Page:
I don't know much about EASA regulations, but this seems to be a reference to Part FCL.025(c)(1): (1) The successful completion of the theoretical knowledge examinations will be valid: [...] (ii) for the issue of a commercial pilot licence, instrument rating (IR) or en route instrument rating (EIR), for a period of 36 months; (iii) the periods ...

1

Goodness, the best not guess, since the amount of information an ATPL candidate must master is just massive. Could be anything from the smallest detail to broad concepts. Anything to make you uncomfortable and see if you are willing to admit that you might not yet know everything, or whether are you the kind of guy who takes the best guess and hopes it's the ...

1

The Competency Based Instrument Rating (CBIR) allows you to gain an IR in less hours than the "full" course, by either crediting previous experience or licenses. I held a UK issued IR(R) (old IMC rating), which meant that I had approx 60 hours IFR time when starting my IR. A full IR would have meant 45 hours training, whereas the CBIR allowed me to do just ...

1

You will most likely need a Supplemental Type Certificate from EASA According to their FAQ, emphasis mine: My aircraft has been modified in the USA by Form 337 action. Can EASA accept this? Answer EASA accepts alterations on non-critical components that are substantiated via Form 337, as detailed in the EASA-FAA Technical Implementation ...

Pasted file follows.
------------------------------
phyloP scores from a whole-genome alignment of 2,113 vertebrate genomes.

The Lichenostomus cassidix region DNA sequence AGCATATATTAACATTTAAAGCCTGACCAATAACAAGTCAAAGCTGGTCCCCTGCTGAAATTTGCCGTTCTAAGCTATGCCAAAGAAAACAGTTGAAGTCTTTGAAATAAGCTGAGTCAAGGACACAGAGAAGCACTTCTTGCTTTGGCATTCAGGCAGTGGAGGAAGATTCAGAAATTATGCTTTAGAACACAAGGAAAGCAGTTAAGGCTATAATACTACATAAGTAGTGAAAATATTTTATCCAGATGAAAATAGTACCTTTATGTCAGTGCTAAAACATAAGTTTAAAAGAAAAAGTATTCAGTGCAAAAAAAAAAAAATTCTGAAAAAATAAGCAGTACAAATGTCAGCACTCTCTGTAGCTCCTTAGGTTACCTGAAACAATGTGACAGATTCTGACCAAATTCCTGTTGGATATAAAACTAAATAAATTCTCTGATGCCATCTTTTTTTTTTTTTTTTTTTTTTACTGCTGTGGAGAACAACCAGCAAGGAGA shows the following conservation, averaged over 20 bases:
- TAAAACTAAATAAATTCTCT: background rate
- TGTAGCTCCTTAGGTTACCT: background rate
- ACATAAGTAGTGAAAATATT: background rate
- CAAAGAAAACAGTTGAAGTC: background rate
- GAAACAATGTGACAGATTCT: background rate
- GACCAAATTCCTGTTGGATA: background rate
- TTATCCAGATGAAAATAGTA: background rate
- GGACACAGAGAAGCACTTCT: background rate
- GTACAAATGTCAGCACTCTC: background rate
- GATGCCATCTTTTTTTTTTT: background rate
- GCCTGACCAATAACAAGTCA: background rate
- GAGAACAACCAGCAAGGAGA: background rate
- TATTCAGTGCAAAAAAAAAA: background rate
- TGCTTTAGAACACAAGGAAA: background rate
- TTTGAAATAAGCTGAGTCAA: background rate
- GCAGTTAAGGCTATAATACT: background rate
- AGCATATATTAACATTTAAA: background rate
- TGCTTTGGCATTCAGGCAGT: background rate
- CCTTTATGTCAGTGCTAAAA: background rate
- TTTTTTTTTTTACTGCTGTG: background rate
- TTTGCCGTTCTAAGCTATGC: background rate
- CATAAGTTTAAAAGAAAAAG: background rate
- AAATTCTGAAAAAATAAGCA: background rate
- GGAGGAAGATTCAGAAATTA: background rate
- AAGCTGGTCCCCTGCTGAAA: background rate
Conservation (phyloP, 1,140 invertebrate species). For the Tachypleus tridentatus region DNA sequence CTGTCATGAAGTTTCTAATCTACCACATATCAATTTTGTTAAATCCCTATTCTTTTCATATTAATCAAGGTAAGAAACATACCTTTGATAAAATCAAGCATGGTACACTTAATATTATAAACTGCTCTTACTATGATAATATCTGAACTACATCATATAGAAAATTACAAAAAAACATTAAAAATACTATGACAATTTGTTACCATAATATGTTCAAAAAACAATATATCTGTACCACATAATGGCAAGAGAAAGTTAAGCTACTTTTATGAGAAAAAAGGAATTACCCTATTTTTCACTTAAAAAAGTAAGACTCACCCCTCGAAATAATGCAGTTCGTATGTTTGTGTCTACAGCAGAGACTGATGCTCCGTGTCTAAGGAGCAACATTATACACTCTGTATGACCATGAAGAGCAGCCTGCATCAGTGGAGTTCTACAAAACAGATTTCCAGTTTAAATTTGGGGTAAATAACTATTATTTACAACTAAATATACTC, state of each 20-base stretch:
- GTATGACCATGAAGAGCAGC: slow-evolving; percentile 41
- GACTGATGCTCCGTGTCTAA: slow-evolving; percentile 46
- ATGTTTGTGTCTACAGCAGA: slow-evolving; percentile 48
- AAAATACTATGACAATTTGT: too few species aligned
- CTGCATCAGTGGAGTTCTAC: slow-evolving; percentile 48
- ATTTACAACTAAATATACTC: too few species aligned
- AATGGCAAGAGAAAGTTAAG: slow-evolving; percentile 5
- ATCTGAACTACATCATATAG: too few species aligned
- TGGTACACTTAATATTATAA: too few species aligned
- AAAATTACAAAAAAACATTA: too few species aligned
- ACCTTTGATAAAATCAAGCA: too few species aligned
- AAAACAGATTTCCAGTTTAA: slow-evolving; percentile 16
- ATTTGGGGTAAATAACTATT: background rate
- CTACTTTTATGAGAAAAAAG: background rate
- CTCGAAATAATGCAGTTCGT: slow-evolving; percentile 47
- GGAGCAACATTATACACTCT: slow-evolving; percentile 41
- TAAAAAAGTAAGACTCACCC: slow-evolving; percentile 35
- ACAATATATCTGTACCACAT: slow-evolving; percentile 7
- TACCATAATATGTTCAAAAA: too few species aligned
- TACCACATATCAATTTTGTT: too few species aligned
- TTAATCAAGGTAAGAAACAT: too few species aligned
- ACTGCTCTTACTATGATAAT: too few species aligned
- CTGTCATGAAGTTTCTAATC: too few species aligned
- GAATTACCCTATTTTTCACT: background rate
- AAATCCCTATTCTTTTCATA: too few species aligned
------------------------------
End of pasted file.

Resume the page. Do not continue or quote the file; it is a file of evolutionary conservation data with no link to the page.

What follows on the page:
1

1) If you are under training in a single pilot aircraft (e.g. C172), it is logged as dual in single pilot. If you are under training in a multi pilot aircraft (e.g. A320), it is logged as dual in multi pilot. 2) Correct. 3) If dual (under training), the PIC name should always be the name of your instructor. The only time you use SELF is if you were PIC, ...

1

This was just published in CAP1855 from the CAA a few days ago, which may answer your question: Instrument Rating validity, revalidation and renewal for aeroplanes and helicopters To revalidate, you must hold a valid relevant class or type rating, unless the IR revalidation is combined with the renewal of the relevant class or type rating; no “empty” IR to ...

1

I was wondering about the same and here is what I found. Yes, for LAPL license holders, when switching to another airplane within the same class rating (don't mix it up with type rating) the familiarization training shall be performed and signed off by instructor. It's stated in the "FCL.135.A LAPL(A) — Extension of privileges to another class or ...

1

If you asked about the regulation my answer would be FAR25 25.1301 and 25.1309 for large aircraft software. DO-178C is recommended as a means of compliance by AC20-115D. Software review and approval guidline can refere to FAA Order8110.49 A and EASA CM-CEHSW-002.